Conrad Bailey

How To Make This Website - Part 4: Adding SSL With Let's Encrypt

What Is SSL?

SSL stands for Secure Socket Layer, and it is the "s" in HTTPS. It's the reason a little lock icon appears near the address bar when visiting some websites. HTTPS traffic is encrypted and HTTP traffic is not. This means when you make a regular HTTP request, every single machine between you and the destination can read plainly what you are requesting. When you make an HTTPS request, that traffic is indecipherable to everybody but you and the destination. I am of the belief that this is a good thing and should be the default form of traffic.

What Is Let's Encrypt?

First of all, in order for HTTPS to work, a level of trust is required between parties. Enter the certificate suppliers. Certificate suppliers will give website admins challenges to prove they have control over their domains. Once that is proven, the supplier certifies that the domain can be trusted. But it costs money, sometimes a lot, to get that certificate. That's where Let's Encrypt comes in; they give out certificates for free. So naturally I went there for my certificate!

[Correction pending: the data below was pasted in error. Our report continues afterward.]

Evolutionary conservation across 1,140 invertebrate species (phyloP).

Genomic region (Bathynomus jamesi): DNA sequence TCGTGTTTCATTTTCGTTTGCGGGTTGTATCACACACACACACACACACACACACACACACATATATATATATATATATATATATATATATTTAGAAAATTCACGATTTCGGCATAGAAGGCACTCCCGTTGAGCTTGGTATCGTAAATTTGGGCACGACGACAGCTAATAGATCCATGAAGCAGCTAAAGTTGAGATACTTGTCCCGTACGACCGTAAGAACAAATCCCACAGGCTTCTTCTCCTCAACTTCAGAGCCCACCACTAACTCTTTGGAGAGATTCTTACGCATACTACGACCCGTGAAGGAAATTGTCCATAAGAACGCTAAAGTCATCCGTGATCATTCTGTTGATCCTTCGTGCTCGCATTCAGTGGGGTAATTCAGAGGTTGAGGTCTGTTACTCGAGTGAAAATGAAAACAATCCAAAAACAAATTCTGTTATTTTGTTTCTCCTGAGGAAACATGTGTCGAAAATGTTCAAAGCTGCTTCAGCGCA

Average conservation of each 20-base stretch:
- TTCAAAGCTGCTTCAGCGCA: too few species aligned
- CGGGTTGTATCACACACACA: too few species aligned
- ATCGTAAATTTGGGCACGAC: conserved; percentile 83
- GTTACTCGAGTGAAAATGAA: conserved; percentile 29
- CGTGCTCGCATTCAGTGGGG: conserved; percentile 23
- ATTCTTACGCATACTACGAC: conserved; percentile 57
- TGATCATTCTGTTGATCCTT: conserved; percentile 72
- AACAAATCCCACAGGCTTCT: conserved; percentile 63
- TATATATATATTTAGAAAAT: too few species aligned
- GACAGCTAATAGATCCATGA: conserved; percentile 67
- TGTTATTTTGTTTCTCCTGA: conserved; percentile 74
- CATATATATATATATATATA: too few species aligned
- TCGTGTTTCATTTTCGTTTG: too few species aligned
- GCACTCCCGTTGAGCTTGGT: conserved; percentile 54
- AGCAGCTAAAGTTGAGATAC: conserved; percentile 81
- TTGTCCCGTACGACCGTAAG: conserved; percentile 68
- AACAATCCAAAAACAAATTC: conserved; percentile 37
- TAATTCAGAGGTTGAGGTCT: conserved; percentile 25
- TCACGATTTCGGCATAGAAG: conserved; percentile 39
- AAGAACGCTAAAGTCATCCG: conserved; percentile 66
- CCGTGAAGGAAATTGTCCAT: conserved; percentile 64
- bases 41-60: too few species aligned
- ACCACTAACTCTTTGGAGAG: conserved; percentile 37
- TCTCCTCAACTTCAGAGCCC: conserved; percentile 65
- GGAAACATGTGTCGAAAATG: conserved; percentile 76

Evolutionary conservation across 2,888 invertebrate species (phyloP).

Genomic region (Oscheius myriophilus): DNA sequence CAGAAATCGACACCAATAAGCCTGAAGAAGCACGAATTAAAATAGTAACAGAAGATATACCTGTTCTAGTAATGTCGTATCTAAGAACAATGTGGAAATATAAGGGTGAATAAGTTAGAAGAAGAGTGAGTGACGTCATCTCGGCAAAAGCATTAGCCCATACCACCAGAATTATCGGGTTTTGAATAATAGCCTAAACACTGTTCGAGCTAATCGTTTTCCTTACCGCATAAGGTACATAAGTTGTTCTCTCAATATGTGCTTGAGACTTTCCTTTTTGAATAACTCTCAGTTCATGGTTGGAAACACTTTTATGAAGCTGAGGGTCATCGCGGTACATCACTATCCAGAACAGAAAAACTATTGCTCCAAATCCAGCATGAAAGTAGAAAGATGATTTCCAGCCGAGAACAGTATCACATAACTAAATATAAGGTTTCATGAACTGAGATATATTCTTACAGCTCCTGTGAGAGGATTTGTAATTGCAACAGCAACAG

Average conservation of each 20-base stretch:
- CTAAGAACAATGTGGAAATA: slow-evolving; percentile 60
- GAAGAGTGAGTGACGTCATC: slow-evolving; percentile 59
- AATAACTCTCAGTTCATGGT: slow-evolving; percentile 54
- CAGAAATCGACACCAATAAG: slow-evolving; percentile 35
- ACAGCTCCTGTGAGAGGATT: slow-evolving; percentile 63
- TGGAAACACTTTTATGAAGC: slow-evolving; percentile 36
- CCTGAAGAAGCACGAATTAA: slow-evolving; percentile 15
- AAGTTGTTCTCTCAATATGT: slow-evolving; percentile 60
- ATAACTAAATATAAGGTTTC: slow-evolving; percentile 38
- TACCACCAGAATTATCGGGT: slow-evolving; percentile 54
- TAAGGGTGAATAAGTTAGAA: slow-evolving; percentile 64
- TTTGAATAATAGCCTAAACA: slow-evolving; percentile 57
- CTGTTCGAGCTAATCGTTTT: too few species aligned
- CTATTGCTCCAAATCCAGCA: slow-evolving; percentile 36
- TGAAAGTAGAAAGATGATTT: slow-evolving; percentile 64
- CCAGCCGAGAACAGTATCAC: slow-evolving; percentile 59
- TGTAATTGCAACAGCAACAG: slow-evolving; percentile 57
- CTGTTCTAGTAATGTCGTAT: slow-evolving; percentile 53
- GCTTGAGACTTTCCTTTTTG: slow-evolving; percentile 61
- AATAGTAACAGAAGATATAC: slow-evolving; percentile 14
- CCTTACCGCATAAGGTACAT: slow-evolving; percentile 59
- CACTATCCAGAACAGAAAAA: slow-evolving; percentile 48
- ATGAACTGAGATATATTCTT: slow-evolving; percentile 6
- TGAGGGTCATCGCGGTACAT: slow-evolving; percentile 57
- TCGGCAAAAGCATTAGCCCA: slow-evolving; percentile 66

Getting The Certificate

If you read Part 3, then you know this website has two sub-domains: the empty or www sub-domain and stage. Thankfully there are wildcard certificates which will secure an unlimited number of sub-domains.

Install certbot and the Linode DNS plugin with $ sudo pacman -Syu certbot-nginx certbot-dns-linode. Now go to the API Keys section of your Linode profile and create a new one. Make sure you copy the key somewhere because you can't get it back after you leave the page. Open /srv/ for editing and insert this line

dns_linode_key = the_api_key_you_just_made

Lock down the permission with

$ sudo chmod 600 /srv/

Now request the certificate (of course replacing with your real domain name)

$ sudo certbot -a dns-linode -i nginx -d "*" -d --server --dns-linode-credentials /srv/

You will get prompts for an email address, agreement to their Terms of Service, and whether you want emails from the EFF. After that the bot will carry out DNS challenges and you just have to be patient while they propagate. By default this process takes 16 minutes.

When that process completes you will be asked which server blocks should be modified; I chose all of them. Then you'll be asked for which server blocks HTTP requests should be redirected to HTTPS requests; I chose all of them.

The bot will take care of all the nginx configs and installations automatically, so whenever it completes you should be serving up fresh HTTPS responses!

Wrap Up

The certificates do expire after 90 days. Check out the bottom of this page for more information about automatic renewal!

You're now ready to add tons of content to your site. Make it happen!